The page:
U.S. Energy News

‘We are walking a tight rope’: Coal industry fears trade dispute

COAL: U.S. coal mining companies worry that President Trump’s trade dispute with China could hurt their main lifeline: exports to China. (Reuters)

CLIMATE: A California federal court dismisses climate change lawsuits against five oil companies, ruling that legal questions posed by plaintiff cities were outside the purview of the court. (Reuters)

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POWER PLANTS: Energy Secretary Rick Perry says he is not ready to disclose policy details of how the Trump administration plans to save struggling coal and nuclear plants. (E&E News, subscription)

CLEAN ENERGY:
• Atlanta officials consider three pathways to run the city on 100 percent clean energy by 2050. (InsideClimate News)
• An Arizona utility regulator lays out a framework for new rules requiring utilities to get 80 percent of power from renewable sources by 2050. (Utility Dive)
• Ohio lawmakers consider legislation to weaken clean energy standards in exchange for relaxing wind turbine setbacks. (Energy News Network)

BUILDINGS: Minnesota officials delay a decision on updating the state’s residential energy code, which sets standards on energy usage in newly built homes. (Energy News Network)

SOLAR:
• An Indiana bank looks to capitalize on the growth of the solar industry by financing projects across the Midwest. (The Times of Northwest Indiana)
A change to New York’s net metering policy for new community solar projects could cripple the state’s growing solar industry, say solar advocates. (WAMC)

OIL & GAS:
• EPA Chief Scott Pruitt made a recruiting “plea” for oil and gas industry executives to apply for top jobs in the agency. (BuzzFeed News)
• Cities downstream of an 
oil train derailment in northwestern Iowa are confident that drinking water supplies will remain safe. (Associated Press)

PIPELINES:
• Oil and gas pipelines are an increasingly potent issue for Native Americans rallying against them. (Minnesota Public Radio)
• TransCanada files for a $15.6 million bond for construction of the Keystone XL pipeline through South Dakota. (Rapid City Journal)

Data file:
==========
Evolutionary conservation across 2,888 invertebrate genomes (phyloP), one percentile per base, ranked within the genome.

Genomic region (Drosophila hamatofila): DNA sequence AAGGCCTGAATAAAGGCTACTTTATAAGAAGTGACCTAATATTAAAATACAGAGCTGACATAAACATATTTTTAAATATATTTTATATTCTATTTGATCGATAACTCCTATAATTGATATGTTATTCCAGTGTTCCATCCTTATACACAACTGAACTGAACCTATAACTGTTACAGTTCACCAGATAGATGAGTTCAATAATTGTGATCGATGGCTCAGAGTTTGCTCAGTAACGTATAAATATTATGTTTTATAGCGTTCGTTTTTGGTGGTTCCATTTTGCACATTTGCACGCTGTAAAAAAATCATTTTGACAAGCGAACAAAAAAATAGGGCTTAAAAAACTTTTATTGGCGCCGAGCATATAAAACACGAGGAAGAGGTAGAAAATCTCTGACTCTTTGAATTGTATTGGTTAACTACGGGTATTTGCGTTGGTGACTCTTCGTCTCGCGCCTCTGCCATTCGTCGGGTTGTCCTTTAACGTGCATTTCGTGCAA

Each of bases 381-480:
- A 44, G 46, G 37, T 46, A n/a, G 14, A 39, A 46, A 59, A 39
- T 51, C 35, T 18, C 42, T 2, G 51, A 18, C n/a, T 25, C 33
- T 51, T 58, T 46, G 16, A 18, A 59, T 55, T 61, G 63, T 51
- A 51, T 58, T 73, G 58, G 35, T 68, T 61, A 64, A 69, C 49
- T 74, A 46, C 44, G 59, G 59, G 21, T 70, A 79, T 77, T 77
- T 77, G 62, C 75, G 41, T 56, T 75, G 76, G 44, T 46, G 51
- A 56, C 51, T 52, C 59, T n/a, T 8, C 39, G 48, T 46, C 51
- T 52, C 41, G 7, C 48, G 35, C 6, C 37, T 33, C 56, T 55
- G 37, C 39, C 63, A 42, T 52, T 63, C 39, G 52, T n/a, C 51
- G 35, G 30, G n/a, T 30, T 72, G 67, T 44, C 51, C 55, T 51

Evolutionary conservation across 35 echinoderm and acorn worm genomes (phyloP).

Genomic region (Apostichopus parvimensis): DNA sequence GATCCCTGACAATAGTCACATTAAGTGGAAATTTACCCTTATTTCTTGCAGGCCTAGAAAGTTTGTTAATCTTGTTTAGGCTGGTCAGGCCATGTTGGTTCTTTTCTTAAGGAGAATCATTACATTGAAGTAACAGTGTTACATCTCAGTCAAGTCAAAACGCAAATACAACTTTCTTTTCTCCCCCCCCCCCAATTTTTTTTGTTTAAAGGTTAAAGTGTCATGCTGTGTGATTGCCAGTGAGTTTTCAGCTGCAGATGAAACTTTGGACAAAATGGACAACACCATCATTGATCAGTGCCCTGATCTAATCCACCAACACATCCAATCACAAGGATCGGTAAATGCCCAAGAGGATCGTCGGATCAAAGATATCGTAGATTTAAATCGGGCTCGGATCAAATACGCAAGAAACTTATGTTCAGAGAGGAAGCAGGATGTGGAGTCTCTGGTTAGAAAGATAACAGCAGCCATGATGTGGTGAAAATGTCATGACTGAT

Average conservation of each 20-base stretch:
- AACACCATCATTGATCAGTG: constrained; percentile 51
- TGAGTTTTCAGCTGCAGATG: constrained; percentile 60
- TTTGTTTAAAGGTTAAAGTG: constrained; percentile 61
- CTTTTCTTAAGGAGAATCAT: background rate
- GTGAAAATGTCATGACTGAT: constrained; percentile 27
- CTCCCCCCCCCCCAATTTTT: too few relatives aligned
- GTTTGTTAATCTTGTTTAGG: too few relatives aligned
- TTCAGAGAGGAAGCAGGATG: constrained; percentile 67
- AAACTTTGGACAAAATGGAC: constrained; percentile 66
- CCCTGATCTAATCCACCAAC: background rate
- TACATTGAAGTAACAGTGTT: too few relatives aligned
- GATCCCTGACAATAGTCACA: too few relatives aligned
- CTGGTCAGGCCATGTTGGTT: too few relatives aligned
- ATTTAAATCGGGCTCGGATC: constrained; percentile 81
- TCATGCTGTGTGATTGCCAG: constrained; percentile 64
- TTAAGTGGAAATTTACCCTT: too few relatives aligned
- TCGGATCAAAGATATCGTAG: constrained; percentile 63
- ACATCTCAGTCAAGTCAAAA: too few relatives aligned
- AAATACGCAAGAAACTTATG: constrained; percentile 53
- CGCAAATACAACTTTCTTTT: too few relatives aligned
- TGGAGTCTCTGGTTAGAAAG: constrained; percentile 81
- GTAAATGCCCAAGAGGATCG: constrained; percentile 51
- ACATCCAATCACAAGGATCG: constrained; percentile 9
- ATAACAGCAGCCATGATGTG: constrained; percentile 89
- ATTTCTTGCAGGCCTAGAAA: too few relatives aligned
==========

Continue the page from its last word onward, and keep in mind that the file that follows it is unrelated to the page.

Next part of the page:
• Atlantic Coast Pipeline opponents set up camp in an old growth forest in Virginia that is in the line of pipeline construction. (Richmond Times-Dispatch)

NUCLEAR: A South Carolina utility wants the state’s Supreme Court to rule on whether the state’s electric cooperatives — and their customers — should help pay for its failed nuclear project. (The State)

BIOFUELS: The EPA has consistently ignored Department of Energy recommendations to reject or limit waivers to oil refiners seeking exemptions from the nation’s biofuels law. (Reuters)

UTILITIES: Moody’s Investor Service downgrades its overall outlook of the U.S. utility sector for the first time since it began rating sectors. (Greentech Media)

PUBLIC LANDS:
• At least 20 new mining claims have been staked on land President Trump removed from national monuments late last year. (Huffington Post)
• A Utah congressman said Westerners are “screwed” because of federal environmental laws he says are slowing energy development. (The Hill)

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TECHNOLOGY: A San Francisco Bay area company plans to build the nation’s first ferry to run on hydrogen fuel cells. (San Francisco Chronicle)

COMMENTARY: New grid transparency tools improve distributed generation siting, says a regulatory program manager at the Interstate Renewable Energy Council. (Utility Dive)

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